The busyness syndrome has become pandemic. And it creeps into every facet of life, leaving us trying to plan time to have moments to take care of ourselves or to see friends and family.
Editor’s note: Loretta LaRoche is off this week; she’ll return next Monday. Here’s a LaRoche oldie but goodie that ran on Nov. 6, 2000.
I think it’s time that people stopped saying they have no time for themselves. We are a culture that has just about every gadget and convenience imaginable to make life easy, yet we continue to act like we are plowing the back 40 and hauling the logs in to heat the house.
When I was a young housewife back in prehistoric times – actually it was the early ’60s – I spent the entire day taking care of kids, cooking and cleaning.
Cooking was a project. A meal took a couple of hours to make and then you cleaned up. The diapers were not disposable and no one I knew had a dishwasher. Futurists predicted that we would see a time when appliances would take over most of the mundane tasks and leave us with more free time than we would know what to do with.
So what happened?
The moments that were freed up from washing dishes by hand and mowing the lawn with a hand mower have been replaced with blabbing on phones, answering voice mail, driving to malls and a host of other activities that keep us busy, busy, busy.
The busy-ness syndrome has become pandemic. And it creeps into every facet of life, leaving us trying to plan time to have moments to take care of ourselves or to see friends and family.
The reality is that everyone has the same amount of time to deal with: 24 hours. There are individuals with hectic schedules who manage to exercise, meditate, eat well and involve themselves in having supportive relationships.
Then there is the majority who decide to become victims of their schedules and become the walking wounded, staying one step ahead of the grim reaper.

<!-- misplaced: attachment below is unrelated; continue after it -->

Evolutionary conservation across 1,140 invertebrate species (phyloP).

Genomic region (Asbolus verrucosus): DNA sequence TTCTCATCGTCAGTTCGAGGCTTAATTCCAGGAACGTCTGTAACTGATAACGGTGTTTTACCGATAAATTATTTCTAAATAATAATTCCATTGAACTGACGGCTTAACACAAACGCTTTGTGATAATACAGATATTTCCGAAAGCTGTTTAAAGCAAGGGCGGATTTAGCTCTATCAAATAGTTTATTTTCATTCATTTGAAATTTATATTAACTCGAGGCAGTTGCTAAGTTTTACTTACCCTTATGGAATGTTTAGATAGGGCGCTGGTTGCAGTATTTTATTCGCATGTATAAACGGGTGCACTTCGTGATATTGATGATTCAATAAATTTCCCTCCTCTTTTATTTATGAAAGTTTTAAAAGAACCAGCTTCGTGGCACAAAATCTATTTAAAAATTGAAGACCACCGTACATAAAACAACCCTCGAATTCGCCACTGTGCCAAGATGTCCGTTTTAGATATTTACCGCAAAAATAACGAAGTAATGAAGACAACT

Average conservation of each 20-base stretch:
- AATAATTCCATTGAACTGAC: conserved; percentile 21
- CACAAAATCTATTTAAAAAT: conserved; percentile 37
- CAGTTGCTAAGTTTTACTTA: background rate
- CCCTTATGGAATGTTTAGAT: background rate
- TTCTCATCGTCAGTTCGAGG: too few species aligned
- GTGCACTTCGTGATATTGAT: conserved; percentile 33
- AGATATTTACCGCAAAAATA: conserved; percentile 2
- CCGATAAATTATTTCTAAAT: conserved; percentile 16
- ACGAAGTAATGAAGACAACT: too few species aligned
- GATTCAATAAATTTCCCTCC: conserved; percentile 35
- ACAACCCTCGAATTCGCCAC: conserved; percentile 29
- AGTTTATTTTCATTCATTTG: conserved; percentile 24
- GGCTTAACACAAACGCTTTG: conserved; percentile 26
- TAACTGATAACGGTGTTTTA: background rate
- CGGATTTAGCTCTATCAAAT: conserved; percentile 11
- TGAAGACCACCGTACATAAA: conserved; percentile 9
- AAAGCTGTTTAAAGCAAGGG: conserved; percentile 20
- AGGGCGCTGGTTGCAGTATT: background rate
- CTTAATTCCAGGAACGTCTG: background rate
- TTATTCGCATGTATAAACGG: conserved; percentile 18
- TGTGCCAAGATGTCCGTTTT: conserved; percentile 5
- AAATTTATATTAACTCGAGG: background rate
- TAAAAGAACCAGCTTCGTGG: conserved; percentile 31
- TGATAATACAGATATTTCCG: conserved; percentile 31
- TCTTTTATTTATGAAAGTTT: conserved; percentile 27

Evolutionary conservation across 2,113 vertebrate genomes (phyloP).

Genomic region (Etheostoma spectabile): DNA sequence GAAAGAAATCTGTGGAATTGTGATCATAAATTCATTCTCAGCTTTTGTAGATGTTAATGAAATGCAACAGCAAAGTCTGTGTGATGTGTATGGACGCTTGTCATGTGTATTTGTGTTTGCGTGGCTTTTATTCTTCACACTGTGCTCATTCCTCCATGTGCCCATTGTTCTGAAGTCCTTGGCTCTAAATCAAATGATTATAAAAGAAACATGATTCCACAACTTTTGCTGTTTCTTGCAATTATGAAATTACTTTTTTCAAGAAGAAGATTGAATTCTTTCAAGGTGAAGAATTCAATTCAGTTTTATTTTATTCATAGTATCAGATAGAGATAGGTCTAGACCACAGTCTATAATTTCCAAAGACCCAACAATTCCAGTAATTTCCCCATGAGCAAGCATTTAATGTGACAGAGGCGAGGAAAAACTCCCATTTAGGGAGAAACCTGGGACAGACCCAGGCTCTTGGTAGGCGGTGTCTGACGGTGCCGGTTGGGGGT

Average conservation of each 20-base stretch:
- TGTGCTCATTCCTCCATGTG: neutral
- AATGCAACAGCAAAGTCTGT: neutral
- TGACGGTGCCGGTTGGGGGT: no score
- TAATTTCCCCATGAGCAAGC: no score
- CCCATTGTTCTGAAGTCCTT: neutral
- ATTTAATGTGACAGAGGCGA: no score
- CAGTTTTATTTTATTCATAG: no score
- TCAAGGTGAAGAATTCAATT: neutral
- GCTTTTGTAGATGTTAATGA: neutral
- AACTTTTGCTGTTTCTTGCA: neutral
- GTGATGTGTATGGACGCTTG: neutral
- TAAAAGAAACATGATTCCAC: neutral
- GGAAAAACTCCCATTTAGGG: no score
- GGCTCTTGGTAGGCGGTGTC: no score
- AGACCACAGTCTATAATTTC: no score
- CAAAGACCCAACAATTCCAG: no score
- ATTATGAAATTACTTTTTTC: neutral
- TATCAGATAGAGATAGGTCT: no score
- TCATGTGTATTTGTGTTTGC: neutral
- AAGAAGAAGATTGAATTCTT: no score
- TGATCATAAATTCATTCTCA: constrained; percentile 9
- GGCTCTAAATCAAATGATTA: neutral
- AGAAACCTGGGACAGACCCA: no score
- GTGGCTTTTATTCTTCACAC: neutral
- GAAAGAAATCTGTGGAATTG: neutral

It’s ironic that most of us don’t get it.
Taking care of yourself is – and should be – the first line of defense. It is also the best gift you can give to your family.
When we manage our well-being it enables the rest of our loved ones to care for themselves. If you have a heart attack, stroke or accident as a result of years of self-neglect, it then becomes the responsibility of someone near and dear to you to give up their time to care for you. If you are engaging in behavior that you know is detrimental to your health, I suggest you begin now to ask a family member to put you into their schedule.
If we paid more attention to ourselves, there would be less anger and more joy. We would have more energy than we knew what to do with, and who knows? We just might be able to spend some time making the world a better place for future generations.
Author, humorist, PBS star and Fortune 500 trainer Loretta LaRoche lives in Plymouth, Mass. To share your pet peeves, questions or comments, write to Loretta LaRoche, The Humor Potential, 50 Court St., Plymouth, MA 02360, send email to email@example.com, visit the website at www.stressed.com or call toll-free at 800-99-TADAH (82324).